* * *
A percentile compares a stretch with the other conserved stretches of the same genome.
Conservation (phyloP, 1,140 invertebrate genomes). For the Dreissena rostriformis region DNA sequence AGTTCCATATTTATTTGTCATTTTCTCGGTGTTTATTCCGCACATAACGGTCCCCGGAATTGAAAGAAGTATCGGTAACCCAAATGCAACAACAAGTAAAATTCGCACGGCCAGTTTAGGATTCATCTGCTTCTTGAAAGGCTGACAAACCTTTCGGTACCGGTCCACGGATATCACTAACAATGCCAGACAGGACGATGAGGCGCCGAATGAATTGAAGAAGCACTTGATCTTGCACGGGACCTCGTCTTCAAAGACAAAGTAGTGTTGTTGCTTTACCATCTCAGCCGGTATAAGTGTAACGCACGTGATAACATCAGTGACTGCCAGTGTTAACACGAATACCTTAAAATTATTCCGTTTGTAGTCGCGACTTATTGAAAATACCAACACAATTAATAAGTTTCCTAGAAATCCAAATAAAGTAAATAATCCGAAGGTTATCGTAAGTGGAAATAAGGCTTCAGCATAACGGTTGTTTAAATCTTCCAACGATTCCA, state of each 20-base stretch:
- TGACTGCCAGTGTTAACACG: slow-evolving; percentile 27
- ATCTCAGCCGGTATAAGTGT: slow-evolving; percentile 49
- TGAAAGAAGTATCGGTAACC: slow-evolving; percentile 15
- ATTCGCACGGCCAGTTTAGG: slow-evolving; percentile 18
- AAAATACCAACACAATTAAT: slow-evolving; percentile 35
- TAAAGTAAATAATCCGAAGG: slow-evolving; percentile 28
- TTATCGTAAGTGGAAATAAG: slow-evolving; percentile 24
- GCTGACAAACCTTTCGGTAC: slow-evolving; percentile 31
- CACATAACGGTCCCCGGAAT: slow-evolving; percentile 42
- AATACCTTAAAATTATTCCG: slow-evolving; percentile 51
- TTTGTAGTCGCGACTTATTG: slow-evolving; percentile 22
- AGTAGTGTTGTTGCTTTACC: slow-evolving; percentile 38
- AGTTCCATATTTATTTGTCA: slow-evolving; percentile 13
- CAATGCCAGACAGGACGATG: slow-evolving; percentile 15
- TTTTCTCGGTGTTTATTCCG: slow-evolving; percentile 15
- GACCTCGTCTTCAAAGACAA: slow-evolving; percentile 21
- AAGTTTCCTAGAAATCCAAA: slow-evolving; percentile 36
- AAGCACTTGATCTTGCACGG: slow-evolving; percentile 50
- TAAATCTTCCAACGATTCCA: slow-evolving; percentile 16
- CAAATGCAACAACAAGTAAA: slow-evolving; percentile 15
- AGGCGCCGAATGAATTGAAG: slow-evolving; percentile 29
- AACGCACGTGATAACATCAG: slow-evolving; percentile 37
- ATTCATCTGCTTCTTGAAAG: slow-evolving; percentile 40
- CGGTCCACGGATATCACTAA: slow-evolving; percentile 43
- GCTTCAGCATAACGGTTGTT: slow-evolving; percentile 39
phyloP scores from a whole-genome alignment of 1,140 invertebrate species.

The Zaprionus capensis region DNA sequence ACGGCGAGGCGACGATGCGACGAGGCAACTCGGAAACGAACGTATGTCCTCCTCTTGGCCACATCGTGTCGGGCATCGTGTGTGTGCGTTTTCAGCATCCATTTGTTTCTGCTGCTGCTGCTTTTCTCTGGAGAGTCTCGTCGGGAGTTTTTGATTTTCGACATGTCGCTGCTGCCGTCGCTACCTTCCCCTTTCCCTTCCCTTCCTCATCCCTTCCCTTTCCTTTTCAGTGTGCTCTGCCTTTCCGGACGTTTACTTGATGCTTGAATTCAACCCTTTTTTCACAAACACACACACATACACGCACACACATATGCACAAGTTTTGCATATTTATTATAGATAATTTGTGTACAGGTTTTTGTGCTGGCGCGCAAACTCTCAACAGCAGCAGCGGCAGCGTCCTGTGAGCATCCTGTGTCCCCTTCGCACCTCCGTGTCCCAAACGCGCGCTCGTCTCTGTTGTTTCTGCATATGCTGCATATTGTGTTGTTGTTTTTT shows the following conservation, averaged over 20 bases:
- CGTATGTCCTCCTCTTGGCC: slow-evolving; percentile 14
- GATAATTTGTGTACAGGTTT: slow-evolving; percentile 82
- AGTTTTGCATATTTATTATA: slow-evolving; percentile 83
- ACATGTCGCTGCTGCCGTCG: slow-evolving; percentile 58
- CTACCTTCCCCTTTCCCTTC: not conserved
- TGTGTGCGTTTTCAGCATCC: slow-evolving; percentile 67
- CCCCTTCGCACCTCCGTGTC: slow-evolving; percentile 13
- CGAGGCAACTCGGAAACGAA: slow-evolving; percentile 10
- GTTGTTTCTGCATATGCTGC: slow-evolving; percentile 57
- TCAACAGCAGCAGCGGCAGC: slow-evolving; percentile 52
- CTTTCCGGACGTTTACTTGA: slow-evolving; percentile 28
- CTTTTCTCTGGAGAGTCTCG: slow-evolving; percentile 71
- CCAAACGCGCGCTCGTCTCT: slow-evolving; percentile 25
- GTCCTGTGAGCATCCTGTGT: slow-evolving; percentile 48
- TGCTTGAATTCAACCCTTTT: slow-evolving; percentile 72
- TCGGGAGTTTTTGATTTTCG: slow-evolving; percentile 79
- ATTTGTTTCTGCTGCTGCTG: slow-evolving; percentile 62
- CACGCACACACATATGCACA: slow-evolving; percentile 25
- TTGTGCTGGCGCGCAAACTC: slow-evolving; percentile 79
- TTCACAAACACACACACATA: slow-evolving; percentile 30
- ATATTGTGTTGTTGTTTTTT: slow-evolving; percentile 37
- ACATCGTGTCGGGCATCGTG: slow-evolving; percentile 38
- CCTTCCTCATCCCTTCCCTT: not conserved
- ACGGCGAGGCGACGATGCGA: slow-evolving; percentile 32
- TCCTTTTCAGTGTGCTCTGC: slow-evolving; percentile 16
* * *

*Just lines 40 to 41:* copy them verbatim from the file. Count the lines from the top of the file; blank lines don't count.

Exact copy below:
- CTTTCCGGACGTTTACTTGA: slow-evolving; percentile 28
- CTTTTCTCTGGAGAGTCTCG: slow-evolving; percentile 71